Precious metals stocks have pulled back in recent weeks, and investors are wondering which names should be on their radars. Let’s take a look at Goldcorp Inc. (TSX:G)(NYSE:GG) and Silver Wheaton Corp. (TSX:SLW)(NYSE:SLW) to see if one deserves to be in your portfolio. Goldcorp Goldcorp fell out of favour with investors in recent years as falling production, high costs, and weak gold prices forced the company to cut its dividend and launch a restructuring plan. Management has worked hard to turn the company around, and based on the Q4 2016 earnings report, it looks like things are on the mend….
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Precious metals stocks have pulled back in recent weeks, and investors are wondering which names should be on their radars.
Goldcorp fell out of favour with investors in recent years as falling production, high costs, and weak gold prices forced the company to cut its dividend and launch a restructuring plan.
Management has worked hard to turn the company around, and based on the Q4 2016 earnings report, it looks like things are on the mend.
Goldcorp generated Q4 2016 net earnings of US$101 million, or US$0.12 per share, compared to a huge loss in the same period in 2015.
Better gold prices helped offset another drop in production, but the main story is the improvement in operating costs.
Goldcorp’s Q4 all-in sustaining costs (AISC) came in at US$747 per ounce compared to US$977 per ounce in Q4 2016.
That’s a significant improvement, and the company says more good news is on the way.
Over the next five years Goldcorp expects AISC to fall another 20%. Over that same time frame, production and the company’s resource base are forecast to increase 20%.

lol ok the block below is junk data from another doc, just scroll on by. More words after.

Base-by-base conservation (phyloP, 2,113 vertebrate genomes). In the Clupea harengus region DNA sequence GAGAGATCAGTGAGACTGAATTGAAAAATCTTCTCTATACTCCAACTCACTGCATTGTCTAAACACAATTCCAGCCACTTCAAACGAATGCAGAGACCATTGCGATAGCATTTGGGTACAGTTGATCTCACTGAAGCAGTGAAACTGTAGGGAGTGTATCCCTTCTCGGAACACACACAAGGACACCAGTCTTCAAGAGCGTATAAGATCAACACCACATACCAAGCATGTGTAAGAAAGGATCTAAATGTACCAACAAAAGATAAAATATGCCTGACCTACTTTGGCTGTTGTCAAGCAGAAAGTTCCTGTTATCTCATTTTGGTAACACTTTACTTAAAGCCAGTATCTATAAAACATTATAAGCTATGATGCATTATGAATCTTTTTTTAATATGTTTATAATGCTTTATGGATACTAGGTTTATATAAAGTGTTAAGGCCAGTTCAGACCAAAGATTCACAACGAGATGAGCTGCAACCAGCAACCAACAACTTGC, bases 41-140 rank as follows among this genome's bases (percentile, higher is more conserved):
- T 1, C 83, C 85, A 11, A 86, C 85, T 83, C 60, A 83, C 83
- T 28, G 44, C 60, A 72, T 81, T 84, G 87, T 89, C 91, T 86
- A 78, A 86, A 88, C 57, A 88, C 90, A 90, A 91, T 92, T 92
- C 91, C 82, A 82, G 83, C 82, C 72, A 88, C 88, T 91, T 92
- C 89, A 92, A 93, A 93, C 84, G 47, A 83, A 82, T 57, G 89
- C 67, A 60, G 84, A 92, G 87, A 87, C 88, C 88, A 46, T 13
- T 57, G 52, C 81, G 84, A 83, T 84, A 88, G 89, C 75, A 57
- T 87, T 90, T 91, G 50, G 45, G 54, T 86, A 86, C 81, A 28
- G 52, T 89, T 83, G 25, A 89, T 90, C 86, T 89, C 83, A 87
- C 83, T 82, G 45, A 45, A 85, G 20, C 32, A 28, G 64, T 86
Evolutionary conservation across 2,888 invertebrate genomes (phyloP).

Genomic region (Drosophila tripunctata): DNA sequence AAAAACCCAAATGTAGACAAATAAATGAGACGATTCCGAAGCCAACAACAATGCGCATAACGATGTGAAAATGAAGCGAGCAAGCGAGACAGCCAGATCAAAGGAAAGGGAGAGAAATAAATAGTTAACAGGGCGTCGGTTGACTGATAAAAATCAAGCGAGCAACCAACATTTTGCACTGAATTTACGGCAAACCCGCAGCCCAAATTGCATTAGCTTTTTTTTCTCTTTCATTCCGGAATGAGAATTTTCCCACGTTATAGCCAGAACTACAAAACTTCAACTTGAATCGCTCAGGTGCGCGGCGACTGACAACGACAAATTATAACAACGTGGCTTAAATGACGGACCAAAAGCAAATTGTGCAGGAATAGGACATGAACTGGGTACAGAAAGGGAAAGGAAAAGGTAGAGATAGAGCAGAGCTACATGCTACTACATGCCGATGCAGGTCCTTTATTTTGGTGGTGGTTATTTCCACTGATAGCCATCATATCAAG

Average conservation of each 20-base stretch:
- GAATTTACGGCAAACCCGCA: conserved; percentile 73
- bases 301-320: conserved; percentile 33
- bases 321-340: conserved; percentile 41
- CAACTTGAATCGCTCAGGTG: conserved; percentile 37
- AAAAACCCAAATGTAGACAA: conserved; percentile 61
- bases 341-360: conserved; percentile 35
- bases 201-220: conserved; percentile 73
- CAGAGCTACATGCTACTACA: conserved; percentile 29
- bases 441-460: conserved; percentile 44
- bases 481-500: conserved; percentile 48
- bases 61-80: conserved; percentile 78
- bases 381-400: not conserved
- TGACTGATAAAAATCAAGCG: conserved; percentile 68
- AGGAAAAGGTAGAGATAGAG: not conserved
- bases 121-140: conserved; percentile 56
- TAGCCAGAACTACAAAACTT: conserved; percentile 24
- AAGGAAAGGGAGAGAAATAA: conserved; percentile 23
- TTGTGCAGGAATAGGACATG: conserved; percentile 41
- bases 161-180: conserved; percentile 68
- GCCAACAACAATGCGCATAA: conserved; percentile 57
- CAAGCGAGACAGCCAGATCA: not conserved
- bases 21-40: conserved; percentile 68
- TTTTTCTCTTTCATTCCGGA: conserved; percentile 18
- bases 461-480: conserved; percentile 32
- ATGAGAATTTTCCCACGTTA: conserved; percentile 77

Silver Wheaton doesn’t own any mines; it simply provides upfront cash to mining companies to help them move their projects from development to production. In return, Silver Wheaton is given the right to purchase gold or silver produced at the mine for a very attractive price.
In the Q3 2016 report, Silver Wheaton said its average cash costs were US$4.51 per ounce of silver sold and US$390 per ounce of gold sold.
The average realized sale price was US$19.53 per ounce of silver and US$1,336 per ounce of gold, so the margins can be quite impressive.
Why would miners agree to such a deal?
Most of the streaming agreements are negotiated on mines set up to produce base metals such as copper or zinc. The gold and silver are simply by-products.
Is one a better bet?
Owning any stocks connected to gold or silver requires a belief that the precious metals are at the beginning of a new long-term rally.
If you are in that camp, both these companies are attractive picks. At this point, Goldcorp is still out of favour with the market, so there might be a contrarian opportunity in the stock.
For investors who want a way to play both gold and silver without taking on direct risks that come with owning the miners, Silver Wheaton is probably the better bet.
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Fool contributor Andrew Walker owns shares of Goldcorp. The Motley Fool owns shares of Silver Wheaton. Silver Wheaton is a recommendation of Stock Advisor Canada.